In last month’s column, we discussed the uncertain business climate, and the fact that many powersports dealers are taking a “wait and see” approach to their 2017 planning. If you missed it, visit http://bit.ly/2hpW1xn. While we haven’t found bedrock yet, the fact remains that the relationship between dealer and lender can always improve. In order to build stronger relationships across the aisle, we need to understand each other’s challenges.
At this fall’s powersports dealer conference, dealership owners shared their challenges when working with their lending counterparts across the aisle. For many lenders, working with powersports dealers is new territory. The products are different, the customer careabouts are new and the financing requirements are unique. There is much to learn and every dealer markets their products a little differently. Without any experience in the powersports market, a lender might mistakenly take a one-size-fits-all approach.
So let’s dig into the challenges facing dealers when working with their lender partners. Again, this is in the spirit of fostering understanding – and increased communication. In January, I’ll talk about how both sides can work across the aisle to build a productive and financially beneficial relationship for both lenders and dealers in the powersports market.
Time is Money
Dealerships often have small staffs with team members wearing multiple hats. And frankly, they don’t have a lot of spare time to chitchat. Lenders showing up unannounced to bring a dozen doughnuts is actually a waste of time. Even worse, is when lenders stop in to visit without offering any new product information or training on existing products.
And speaking of time, dealers are often challenged by lenders inaccessibility. “Bankers hours” don’t work for powersports dealers. 80% of credit applications are submitted between 9-11pm! And there is no banker in sight! Leaving the customer time to change their mind…and the dealer to lose a sale. And let’s not even talk about weekends, which are prime motorcycle shopping days. Having to work around lender hours jeopardizes sales…and profits for the lender.
Change…or move on
The powersports customer is changing. The idea of the stereotypical middle-aged boomer buying a bike to satisfy a mid-life crisis is outdated. Today’s customer is younger, smarter, and faster. The millennial buyer has spent hours on the Internet researching the dealership, the bike, and often the financing options – before he ever sets foot in the showroom. Requiring labor-intensive paperwork and data entry won’t be tolerated by today’s customer. Lenders who have not evolved their loan processes will be left behind.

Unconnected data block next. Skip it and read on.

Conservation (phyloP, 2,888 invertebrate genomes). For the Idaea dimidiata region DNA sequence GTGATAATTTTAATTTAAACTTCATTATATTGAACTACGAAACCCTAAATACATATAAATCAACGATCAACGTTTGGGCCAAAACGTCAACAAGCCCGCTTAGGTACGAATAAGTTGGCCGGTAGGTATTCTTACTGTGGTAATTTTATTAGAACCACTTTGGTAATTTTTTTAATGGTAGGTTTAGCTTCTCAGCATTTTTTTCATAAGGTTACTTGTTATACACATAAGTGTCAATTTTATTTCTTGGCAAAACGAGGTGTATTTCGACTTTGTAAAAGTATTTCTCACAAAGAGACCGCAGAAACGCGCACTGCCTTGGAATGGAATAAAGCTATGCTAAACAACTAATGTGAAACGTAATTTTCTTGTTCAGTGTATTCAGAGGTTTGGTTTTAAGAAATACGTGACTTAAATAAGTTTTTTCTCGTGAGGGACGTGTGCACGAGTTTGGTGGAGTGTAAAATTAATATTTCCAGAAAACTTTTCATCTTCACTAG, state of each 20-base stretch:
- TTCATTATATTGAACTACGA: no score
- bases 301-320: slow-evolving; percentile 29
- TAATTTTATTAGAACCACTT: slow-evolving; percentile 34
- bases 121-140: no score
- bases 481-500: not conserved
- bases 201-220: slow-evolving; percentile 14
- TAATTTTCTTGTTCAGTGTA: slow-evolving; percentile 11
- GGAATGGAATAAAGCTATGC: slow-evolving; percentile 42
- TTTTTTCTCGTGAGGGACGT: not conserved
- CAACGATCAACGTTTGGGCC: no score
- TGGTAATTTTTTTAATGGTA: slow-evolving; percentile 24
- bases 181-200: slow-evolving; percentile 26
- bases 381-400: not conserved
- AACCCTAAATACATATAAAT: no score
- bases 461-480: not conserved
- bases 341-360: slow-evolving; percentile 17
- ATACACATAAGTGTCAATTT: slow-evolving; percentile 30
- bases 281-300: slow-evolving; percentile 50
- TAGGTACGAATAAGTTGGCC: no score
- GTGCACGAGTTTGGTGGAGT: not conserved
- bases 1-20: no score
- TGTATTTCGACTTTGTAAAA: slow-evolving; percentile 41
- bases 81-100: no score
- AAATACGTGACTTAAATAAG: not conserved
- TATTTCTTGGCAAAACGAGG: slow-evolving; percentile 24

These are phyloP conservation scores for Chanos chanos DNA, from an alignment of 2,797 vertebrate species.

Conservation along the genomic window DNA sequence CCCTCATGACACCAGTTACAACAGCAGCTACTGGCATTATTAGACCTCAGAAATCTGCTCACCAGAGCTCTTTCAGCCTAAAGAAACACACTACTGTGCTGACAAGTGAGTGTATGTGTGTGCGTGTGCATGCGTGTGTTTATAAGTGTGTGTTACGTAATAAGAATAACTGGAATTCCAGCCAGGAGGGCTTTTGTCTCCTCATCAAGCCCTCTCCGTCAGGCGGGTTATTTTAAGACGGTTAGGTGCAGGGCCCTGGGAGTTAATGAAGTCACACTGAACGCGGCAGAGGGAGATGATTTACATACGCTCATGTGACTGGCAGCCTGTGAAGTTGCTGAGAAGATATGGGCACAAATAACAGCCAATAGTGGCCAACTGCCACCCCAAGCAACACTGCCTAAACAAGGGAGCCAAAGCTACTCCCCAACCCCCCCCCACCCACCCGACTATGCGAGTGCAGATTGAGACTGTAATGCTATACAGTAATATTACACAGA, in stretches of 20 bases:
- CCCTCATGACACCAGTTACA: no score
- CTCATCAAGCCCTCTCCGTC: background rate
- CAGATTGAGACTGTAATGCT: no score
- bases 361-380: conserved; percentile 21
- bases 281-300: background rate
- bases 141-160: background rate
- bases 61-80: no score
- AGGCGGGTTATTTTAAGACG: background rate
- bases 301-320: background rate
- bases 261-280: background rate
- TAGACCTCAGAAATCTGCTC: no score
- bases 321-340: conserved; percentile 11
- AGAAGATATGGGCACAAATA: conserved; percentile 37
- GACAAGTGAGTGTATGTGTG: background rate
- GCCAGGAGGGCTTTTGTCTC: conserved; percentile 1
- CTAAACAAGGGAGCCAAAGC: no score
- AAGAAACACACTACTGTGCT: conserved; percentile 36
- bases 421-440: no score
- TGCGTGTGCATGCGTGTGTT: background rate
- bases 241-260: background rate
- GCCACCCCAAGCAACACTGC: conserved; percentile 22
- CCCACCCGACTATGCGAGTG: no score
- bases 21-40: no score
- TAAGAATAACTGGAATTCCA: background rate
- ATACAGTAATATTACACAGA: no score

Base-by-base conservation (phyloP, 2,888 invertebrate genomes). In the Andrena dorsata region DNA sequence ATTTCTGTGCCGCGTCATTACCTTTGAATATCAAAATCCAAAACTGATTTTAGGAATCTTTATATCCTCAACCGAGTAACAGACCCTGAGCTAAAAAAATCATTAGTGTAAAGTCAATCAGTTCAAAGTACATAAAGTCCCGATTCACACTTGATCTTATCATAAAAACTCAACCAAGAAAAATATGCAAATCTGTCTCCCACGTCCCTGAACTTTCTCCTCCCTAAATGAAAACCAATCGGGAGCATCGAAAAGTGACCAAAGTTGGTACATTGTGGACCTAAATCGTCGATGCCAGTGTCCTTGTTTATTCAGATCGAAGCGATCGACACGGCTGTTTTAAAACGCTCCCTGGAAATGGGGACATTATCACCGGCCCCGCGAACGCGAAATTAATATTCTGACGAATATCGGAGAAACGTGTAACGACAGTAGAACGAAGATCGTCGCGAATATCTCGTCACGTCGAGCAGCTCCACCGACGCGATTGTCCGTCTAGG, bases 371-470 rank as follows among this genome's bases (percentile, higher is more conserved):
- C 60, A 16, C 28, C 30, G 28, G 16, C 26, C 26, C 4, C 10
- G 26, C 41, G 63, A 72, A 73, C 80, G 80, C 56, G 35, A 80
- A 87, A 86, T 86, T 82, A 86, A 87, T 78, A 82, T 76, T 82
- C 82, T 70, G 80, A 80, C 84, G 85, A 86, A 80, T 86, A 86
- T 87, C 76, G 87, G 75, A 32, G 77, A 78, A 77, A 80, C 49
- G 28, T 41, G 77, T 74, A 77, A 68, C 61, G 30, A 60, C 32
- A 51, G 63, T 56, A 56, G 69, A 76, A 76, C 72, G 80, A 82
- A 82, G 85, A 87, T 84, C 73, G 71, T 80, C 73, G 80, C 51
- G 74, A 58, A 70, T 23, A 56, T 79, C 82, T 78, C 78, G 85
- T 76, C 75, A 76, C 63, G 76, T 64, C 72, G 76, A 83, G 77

And speaking of evolution, dealers at the conference referenced lenders’ general failure to evolve or offer innovative products. A lender’s lack of flexibility in deal structures – or creativity in financing – impacts a potential purchase. Trying to move a customer to a different bike or require more equity, affects the customer experience and can lead to negative online reviews – which impact the dealer not the lender!
Who’s On First
Given their limited available time, dealers often struggle with managing their lender portfolio. Often, a dealer will have different lenders for prime, subprime, and mid-tier, as well as those that will finance ATVs, side-by-sides, etc. And each lender has a different set of criteria. That’s a lot to keep track of and manage.
Dealers also feel hamstrung when purchasing inventory, limiting their buy to bikes they know they can finance. Responding quickly to dealer inquiries – and in a cooperative fashion – goes a long way in building a solid relationship. And speaking of relationships, dealers would like to see more interest from lenders in growing relationships with existing customers. However, refinancing with the customer’s original criteria can be problematic. Credit unions get higher marks than banks because they look at individual situations regardless of credit tiers.
At the end of the day though, it’s all about communication and understanding each other’s needs and challenges. Come back next month and I’ll provide some tips on making working across the aisle profitable for everyone.
Glenice Wilder is the vice president of Powersports for EFG Companies. A 33-year industry veteran, Glenice is responsible for growing and developing EFG’s action and powersports market channel. She combines her passion for motorcycles and her dedication to serving EFG’s customers to develop solutions that consistently exceed their expectations. Glenice acts as a strategic partner to assess her clients’ areas for improvement and how EFG can fill that role. She provides insight in how to increase productivity by pairing the right products within the right markets for the greatest return on investment.